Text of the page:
What is new about this time around is that Sam is older and wiser. He’s trying to live a lowkey normal life working in a lowkey busboy job and “deny the battle” so that he doesn’t do more harm than good. In the first scenes with Sam Winchester and the appearance of his dead girlfriend Jessica (played by Adrianne Palicki) we see how much Sam longs to just go back to where he was before he knew about demon’s plans, angel’s plottings and his own unholy destiny within them. Jessica (who proves that apparently a woman can be dead and still change her hair style. Honestly it wouldn’t have hurt them to put in hair extensions to keep continuity going now would it) is not only the only woman his heart still belongs to, but also represents everything Sam would like to be able to retreat back to, but wisely and sadly knows he can’t. In the opposite of the spectrum we have the waitress Lindsey (played by Emma Bell) who is trying to draw Sam out of his reclusiveness and back into the world.

In dealing with both situations, Jared Padalecki imbues Sam Winchester with a sense of vulnerability, great sadness and yet a yearning to open up again. Padalecki and the writers show us that Sam is basically a social person who needs human contact and needs to feel like he is doing something good yet is now all too aware of the darkness inside of him that he is doing everything to control. It is that situation that makes this time around for Sam different than any of his previous pattern of running away from a situation. The emotions and the reactions that the writers and Jared Padalecki bring to the table in this episode show us that Sam might be doing the same thing again, but he’s definitely a different person within the situation and is more aware of things beyond what he wants for himself. Sam is starting to see the larger picture and the burden of responsibility that goes with it.

I like that this episode gave Jared Padalecki a chance to show off different sides of his character of Sam Winchester and the different ranges of his own talents as an actor: from the way he can do well timed gentle humor to his strength, grace and agility in handling fight scenes to the outpouring of anger and anguish at the revelation that not only does he feel that he should be carrying all the burden of blame for freeing Lucifer but that he is the chosen vessel of Lucifer as well. As I said this was Jared Padalecki’s episode and he used every moment of time in it to give the viewers an outstanding performance as Sam Winchester.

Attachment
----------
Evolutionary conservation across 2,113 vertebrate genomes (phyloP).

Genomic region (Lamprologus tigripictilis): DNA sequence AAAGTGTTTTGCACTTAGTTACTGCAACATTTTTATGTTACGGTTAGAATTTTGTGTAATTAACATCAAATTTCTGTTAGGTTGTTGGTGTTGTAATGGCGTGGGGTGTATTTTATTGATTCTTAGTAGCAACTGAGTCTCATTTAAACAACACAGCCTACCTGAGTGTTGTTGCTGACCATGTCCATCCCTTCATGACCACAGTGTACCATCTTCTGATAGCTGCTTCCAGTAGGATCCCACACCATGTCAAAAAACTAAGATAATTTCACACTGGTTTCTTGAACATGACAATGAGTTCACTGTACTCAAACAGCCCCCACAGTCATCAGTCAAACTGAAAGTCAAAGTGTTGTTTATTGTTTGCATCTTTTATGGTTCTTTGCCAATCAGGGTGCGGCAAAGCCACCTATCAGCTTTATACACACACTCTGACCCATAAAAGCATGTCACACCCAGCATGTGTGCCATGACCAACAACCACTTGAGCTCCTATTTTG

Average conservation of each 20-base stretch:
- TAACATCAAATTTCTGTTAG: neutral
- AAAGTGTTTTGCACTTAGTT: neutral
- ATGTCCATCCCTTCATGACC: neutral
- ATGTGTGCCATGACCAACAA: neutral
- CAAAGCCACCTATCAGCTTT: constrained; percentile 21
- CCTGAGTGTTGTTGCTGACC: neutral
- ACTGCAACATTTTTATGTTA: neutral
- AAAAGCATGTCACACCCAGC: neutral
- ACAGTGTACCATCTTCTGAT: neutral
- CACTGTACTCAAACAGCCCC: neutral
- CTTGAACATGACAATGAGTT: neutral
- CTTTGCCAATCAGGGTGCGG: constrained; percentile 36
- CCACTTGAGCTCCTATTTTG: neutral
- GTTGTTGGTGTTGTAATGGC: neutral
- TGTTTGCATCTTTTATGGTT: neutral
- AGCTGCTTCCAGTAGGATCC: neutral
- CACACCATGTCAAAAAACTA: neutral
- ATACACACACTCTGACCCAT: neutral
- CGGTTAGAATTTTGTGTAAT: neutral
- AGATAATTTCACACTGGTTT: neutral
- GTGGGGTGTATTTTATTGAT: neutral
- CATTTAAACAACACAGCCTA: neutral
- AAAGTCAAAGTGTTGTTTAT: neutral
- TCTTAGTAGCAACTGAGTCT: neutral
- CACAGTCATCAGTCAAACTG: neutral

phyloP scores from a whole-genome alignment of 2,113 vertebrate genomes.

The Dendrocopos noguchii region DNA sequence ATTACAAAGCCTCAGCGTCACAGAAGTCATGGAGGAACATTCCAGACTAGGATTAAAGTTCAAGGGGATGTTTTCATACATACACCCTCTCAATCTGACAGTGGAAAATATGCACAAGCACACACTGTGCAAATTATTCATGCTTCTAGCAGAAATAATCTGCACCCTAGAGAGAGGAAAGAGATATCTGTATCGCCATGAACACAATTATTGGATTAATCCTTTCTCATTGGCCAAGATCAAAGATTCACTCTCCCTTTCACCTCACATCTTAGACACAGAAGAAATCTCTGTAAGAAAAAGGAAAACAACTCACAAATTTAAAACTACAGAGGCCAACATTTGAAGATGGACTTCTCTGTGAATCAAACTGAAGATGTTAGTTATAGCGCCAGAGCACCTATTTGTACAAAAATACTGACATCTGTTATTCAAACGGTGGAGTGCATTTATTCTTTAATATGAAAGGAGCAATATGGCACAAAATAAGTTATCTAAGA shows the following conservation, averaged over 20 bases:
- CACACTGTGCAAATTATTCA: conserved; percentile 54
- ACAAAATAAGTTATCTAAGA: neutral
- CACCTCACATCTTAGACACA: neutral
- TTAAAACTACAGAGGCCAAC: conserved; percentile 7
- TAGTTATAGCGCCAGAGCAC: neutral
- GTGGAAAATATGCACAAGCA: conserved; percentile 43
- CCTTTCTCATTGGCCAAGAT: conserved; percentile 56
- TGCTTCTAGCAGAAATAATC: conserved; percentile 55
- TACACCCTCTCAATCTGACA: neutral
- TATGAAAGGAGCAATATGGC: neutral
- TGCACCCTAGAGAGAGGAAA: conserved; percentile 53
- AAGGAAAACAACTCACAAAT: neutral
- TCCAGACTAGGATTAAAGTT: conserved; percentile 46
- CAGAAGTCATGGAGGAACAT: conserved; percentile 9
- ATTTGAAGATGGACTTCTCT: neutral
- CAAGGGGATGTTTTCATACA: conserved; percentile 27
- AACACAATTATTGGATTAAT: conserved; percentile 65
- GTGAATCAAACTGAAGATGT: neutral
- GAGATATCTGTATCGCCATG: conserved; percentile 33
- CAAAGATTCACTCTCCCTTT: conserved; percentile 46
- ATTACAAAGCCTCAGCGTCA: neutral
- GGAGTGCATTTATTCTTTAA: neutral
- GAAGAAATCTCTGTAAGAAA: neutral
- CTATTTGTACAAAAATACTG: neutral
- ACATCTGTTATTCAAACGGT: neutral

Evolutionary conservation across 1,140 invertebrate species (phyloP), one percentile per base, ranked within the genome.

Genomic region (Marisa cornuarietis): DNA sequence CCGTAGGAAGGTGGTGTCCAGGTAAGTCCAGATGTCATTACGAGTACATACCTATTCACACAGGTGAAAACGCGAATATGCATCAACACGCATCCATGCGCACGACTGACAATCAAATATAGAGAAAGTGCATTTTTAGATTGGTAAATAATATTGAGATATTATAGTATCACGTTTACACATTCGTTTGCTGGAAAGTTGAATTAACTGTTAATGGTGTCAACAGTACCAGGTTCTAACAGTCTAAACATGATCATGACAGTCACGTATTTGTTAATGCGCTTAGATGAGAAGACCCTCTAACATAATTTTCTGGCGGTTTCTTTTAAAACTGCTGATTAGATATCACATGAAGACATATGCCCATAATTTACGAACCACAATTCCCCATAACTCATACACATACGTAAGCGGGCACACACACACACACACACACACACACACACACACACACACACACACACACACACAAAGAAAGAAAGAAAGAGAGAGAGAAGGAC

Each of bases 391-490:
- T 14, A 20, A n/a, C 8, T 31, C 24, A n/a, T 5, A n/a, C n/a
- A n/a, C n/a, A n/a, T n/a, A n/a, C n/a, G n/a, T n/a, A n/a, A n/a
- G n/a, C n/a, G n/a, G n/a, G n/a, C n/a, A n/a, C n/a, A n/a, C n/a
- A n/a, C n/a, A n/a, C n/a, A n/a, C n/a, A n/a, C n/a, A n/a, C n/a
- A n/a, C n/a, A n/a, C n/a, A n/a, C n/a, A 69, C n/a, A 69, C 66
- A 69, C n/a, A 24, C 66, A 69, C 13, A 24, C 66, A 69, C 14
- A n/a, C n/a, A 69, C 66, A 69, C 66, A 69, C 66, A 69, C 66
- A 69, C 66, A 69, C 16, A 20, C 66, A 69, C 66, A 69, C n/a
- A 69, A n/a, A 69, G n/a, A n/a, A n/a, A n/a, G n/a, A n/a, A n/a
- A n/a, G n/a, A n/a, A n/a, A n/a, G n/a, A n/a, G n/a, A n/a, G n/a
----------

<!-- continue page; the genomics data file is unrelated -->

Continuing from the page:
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Now let’s take a look at Dean Winchester in Free to Be You and Me. I have to be right up front and honest and say my impressions and views on Dean’s part in this episode are mixed as is my views on the performance given by Jensen Ackles whom I normally have no problems with being amazed by.

Just like his brother Sam, Dean is repeating a behavior pattern by going on with “the family business” as usual; denying the battle and his own place in it by pretending it doesn’t exist. Just like Sam he is doing a low-key job and staying under the radar. It’s what Dean did when Sam left for college and John Winchester began slowly withdrawing from his oldest son’s life as well. It’s Dean’s way of trying to retreat back into a safer, more familiar place for himself. Viewers and fans alike have once again stated that this seems to be a retread of the past, nothing fresh or new for the character. Yet again I say that it shows the writer’s dedication in keeping Sam and Dean as humanly real as possible. Real people repeat behavior patterns in reaction to similar situations that evoke them.

However that said, after watching everything and every action that Dean Winchester had in 5.03, I have to say that I came away with the distinct impression that the writers were going to be more about sending Dean retreating back to his behavior in Season 3 and were setting him up to once again go through the stages associated with dealing with heading towards what might once again be an unavoidable fate. That having this storyline cut short for Dean Winchester in season 3 due to the writer’s strike, they might very well have decided to try and play it out in full for Dean in season 5.

Don’t believe me when I tell you this is what I see? Witness Dean in full-blown first stage known as denial.

Dean: Honestly? I’m good. I can’t believe I’m saying that, but I am. I’m… I’m really good.